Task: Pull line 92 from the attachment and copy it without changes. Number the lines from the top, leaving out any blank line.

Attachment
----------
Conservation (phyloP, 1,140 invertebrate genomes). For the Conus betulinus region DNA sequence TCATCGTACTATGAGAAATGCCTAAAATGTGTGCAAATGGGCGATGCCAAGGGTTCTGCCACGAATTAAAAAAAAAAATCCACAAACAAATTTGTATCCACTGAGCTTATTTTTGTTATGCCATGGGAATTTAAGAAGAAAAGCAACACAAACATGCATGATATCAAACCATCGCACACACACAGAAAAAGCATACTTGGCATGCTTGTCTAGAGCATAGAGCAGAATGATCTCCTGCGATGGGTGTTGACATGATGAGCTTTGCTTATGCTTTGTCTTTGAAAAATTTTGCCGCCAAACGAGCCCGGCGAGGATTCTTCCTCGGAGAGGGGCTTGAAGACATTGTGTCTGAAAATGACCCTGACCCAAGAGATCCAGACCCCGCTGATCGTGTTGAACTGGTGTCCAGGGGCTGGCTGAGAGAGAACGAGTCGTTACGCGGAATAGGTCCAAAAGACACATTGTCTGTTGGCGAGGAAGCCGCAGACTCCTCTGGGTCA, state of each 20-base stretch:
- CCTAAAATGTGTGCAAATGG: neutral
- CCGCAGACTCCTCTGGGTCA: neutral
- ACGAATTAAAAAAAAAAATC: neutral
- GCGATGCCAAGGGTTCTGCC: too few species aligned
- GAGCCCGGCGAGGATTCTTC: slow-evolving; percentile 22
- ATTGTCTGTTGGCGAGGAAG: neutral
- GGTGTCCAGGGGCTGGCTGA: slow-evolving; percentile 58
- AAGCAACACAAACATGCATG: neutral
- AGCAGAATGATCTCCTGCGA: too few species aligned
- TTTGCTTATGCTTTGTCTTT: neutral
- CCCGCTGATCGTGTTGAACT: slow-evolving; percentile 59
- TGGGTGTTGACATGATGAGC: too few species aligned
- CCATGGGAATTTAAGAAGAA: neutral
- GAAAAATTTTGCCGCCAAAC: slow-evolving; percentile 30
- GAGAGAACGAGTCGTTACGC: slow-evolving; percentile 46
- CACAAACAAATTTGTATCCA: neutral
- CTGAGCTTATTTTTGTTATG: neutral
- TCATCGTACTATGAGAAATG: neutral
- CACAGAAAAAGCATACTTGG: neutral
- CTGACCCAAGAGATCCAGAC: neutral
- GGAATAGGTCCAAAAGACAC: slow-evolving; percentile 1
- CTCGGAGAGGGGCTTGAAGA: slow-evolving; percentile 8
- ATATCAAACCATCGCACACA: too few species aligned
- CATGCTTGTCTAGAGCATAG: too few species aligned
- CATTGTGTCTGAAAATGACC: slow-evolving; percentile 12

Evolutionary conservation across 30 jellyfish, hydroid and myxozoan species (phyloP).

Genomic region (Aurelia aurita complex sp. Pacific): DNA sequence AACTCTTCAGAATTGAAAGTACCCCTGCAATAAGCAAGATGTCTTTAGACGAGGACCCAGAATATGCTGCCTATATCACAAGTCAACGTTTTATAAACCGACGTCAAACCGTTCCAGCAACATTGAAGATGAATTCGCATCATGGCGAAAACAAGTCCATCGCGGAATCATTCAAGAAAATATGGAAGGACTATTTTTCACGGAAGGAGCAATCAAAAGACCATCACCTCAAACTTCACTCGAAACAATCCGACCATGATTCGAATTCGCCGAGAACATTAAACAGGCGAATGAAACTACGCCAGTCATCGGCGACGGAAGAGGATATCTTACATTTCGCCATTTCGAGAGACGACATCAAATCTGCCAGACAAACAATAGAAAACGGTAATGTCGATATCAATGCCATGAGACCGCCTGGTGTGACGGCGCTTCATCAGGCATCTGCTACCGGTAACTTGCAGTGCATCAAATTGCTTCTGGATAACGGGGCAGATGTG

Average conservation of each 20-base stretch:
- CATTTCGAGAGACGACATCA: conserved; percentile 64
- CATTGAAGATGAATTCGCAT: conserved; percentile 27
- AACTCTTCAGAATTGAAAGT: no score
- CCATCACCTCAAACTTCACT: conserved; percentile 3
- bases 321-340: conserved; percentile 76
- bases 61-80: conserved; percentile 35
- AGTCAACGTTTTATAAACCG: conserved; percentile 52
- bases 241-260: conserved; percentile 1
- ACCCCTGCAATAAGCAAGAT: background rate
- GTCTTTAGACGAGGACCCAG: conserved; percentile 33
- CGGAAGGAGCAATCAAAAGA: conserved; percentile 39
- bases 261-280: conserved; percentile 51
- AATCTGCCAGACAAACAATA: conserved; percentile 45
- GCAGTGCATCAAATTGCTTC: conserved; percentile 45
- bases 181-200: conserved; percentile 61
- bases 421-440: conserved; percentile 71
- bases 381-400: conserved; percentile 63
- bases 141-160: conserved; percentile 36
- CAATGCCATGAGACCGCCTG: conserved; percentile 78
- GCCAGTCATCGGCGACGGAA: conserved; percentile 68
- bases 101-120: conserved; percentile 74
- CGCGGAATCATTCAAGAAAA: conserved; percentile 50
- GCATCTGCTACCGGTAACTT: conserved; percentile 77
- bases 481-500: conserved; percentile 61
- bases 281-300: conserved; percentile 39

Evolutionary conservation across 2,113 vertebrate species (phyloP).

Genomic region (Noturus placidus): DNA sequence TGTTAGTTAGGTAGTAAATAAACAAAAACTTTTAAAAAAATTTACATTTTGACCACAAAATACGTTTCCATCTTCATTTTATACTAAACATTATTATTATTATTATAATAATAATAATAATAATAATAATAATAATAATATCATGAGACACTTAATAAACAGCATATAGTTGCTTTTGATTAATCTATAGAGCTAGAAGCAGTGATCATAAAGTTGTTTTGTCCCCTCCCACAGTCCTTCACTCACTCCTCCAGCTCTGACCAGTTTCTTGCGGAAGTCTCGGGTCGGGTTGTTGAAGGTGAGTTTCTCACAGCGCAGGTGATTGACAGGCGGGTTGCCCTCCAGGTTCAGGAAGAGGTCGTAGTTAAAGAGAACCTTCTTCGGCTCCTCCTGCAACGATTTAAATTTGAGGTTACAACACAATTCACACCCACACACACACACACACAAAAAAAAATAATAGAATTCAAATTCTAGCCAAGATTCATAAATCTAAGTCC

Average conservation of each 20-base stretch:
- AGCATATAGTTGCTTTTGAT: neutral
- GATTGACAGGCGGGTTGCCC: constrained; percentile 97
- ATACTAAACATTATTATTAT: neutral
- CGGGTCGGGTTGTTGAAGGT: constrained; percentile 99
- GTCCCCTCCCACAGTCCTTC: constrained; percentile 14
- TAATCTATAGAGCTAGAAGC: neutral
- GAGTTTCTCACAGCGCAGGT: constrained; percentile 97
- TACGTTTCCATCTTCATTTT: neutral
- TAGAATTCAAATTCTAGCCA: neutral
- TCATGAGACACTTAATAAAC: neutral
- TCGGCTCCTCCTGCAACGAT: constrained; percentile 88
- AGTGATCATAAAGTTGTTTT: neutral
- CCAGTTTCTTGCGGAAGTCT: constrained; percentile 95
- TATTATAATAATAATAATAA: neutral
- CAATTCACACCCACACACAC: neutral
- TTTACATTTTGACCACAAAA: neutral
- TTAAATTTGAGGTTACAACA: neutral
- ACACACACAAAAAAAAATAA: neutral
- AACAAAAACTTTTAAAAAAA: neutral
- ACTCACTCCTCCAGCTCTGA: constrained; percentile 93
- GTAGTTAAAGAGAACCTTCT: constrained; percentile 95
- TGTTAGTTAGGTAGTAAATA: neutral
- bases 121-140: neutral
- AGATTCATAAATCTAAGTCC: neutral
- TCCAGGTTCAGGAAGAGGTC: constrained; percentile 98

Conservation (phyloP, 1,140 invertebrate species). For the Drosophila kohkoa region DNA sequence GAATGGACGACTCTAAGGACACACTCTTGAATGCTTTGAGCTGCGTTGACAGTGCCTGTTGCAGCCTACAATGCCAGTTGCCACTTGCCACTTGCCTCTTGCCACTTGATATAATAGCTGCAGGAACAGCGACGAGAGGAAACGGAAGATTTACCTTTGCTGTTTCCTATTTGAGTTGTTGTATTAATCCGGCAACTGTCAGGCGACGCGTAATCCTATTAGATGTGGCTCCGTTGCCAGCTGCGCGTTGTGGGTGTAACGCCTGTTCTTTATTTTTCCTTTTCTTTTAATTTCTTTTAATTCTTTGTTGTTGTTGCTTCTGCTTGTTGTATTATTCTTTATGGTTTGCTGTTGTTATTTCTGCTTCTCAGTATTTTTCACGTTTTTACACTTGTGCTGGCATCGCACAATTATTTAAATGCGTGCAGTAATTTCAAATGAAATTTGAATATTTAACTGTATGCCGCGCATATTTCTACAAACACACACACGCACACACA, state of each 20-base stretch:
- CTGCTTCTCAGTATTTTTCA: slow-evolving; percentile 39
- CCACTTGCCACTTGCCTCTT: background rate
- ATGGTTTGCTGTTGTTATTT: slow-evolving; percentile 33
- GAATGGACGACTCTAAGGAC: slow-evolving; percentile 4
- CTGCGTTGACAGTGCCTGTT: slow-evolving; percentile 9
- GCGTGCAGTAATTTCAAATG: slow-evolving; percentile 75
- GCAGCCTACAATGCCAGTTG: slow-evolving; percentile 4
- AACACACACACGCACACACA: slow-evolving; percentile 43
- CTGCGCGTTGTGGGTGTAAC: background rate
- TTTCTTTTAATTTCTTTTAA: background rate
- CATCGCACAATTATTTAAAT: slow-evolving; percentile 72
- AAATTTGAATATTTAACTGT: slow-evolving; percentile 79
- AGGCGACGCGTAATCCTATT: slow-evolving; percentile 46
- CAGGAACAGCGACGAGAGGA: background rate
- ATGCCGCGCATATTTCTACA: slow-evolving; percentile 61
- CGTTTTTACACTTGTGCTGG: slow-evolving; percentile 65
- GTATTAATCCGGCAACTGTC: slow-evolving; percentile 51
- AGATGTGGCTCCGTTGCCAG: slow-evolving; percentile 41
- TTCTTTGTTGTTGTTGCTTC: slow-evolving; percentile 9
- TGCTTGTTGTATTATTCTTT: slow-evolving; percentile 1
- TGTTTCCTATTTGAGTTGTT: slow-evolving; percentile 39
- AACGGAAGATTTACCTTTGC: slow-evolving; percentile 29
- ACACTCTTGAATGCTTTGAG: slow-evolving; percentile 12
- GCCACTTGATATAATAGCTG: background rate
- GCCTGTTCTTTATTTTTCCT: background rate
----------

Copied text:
- CTGCGCGTTGTGGGTGTAAC: background rate